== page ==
Trust me, if you sit at your computer reading reviews and watching all the ways other people use those tools, you’ll just want it more.  But if you give it a rest, most of the time you realize you already have something else that works just fine to do the job. Or, you’ll find a better method and are glad you didn’t waste your money.

ABCs of Homesteading Revisited

Now that you are primed not to rush out and buy everything on my homestead tool list, I am going to give you the list. These things work for me in my environment. They may or may not be right for you.

If you happen to feel the compulsion to buy something after reading this list, go back to your ABCs of homesteading.  

  1. Take an ascetic approach and try to minimize your tool dependence.
  2. Check around and see if you can borrow it from someone else before you buy.
  3. If you can’t borrow it, then get creative with stuff you already have before committing to a new tool you may not need.

If you still feel like it’s something you need, put it on your calendar and decide a month from now!

My Favorite Homestead Tools

A: Actively Aerated Compost Tea (AACT)

I bought myself a big hydroponic pump and filled a clean trash can with chlorine free water. Then, I put in a large compost tea bag full of vermicompost in the water, threw in some blackstrap molasses and feather meal for good measure, and aerated the mix for 3 days.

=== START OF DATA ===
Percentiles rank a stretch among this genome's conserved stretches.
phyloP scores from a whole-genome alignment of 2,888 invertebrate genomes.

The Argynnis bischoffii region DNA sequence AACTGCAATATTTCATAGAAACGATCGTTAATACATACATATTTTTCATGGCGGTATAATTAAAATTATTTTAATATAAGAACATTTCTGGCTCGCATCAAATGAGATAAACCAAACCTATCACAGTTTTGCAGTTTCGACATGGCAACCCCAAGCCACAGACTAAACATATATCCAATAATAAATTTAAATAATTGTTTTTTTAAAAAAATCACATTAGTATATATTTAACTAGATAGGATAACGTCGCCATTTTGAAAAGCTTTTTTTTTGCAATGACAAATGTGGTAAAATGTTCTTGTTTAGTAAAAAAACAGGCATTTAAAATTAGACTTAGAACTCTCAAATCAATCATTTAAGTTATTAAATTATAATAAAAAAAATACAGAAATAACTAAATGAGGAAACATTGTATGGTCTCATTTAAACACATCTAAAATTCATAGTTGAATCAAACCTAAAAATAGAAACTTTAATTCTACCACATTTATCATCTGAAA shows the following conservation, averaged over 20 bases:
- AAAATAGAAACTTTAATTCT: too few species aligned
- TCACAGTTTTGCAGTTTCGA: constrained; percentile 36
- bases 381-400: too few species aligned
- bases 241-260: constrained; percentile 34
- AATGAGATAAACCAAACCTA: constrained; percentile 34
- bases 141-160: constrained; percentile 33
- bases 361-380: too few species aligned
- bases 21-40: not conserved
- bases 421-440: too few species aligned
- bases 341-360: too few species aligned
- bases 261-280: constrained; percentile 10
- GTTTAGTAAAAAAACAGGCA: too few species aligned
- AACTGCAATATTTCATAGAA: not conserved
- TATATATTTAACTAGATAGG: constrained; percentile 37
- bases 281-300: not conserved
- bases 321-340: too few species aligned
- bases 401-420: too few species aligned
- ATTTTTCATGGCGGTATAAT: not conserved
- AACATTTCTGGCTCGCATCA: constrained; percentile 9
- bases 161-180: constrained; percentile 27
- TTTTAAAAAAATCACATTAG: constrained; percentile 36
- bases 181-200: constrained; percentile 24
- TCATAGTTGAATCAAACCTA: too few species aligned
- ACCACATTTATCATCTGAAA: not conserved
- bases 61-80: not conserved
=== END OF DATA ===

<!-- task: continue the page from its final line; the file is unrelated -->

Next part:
B: Backpack Sprayer

After that, I used a backpack sprayer to apply that aerated compost tea, and all the beneficial organisms generated through that process, on all my perennial plants and in my vegetable garden.

Now, AACT is not a one-time deal. You must apply this stuff to plant leaves and soil at least once a month in warm weather (and preferably more often).  I spray about ½ acre of plants and it takes several hours each time. But it’s a whole lot easier than dealing with all the fungal pathogens and pests here in my Southern climate.

C: Cast Iron Skillet

I do 90% of my cooking in a single cast iron skillet. I usually don’t even have to wash it so that saves me work on doing dishes. We also have a couple extra deep cast iron pans with lids for making bread and stews. 

D: Drums (55-Gallon or Larger)

We use 55-gallon drums for tons of stuff. Metal drums are used to scald pigs and store feed. Plastic drums catch rain from our rooftops, hold livestock water, act as heat sinks our greenhouse, help water our garden, and more.

E: Electric Mill

We were lucky enough to have someone give us an electric mill. We use it to grind all sorts of wheat grains. It also works great on corn which is extremely easy to grow but hard to crack and grind manually.  

I don’t know that I would have spent the money to buy an electric mill if we hadn’t lucked into one.  But now that we use it all the time, we would likely replace it if necessary.  

F: Fencing

I am not a fan of electric netting because our land is heavily sloped and full of briars. However, electric wire, step in posts, and appropriately powered chargers are a great tool for rotational grazing just about anywhere.

Pest prevention fencing around orchards and gardens is also an excellent tool to keep from having all your hard work be eaten by deer or dug up by your pet dog.

G: Greenhouse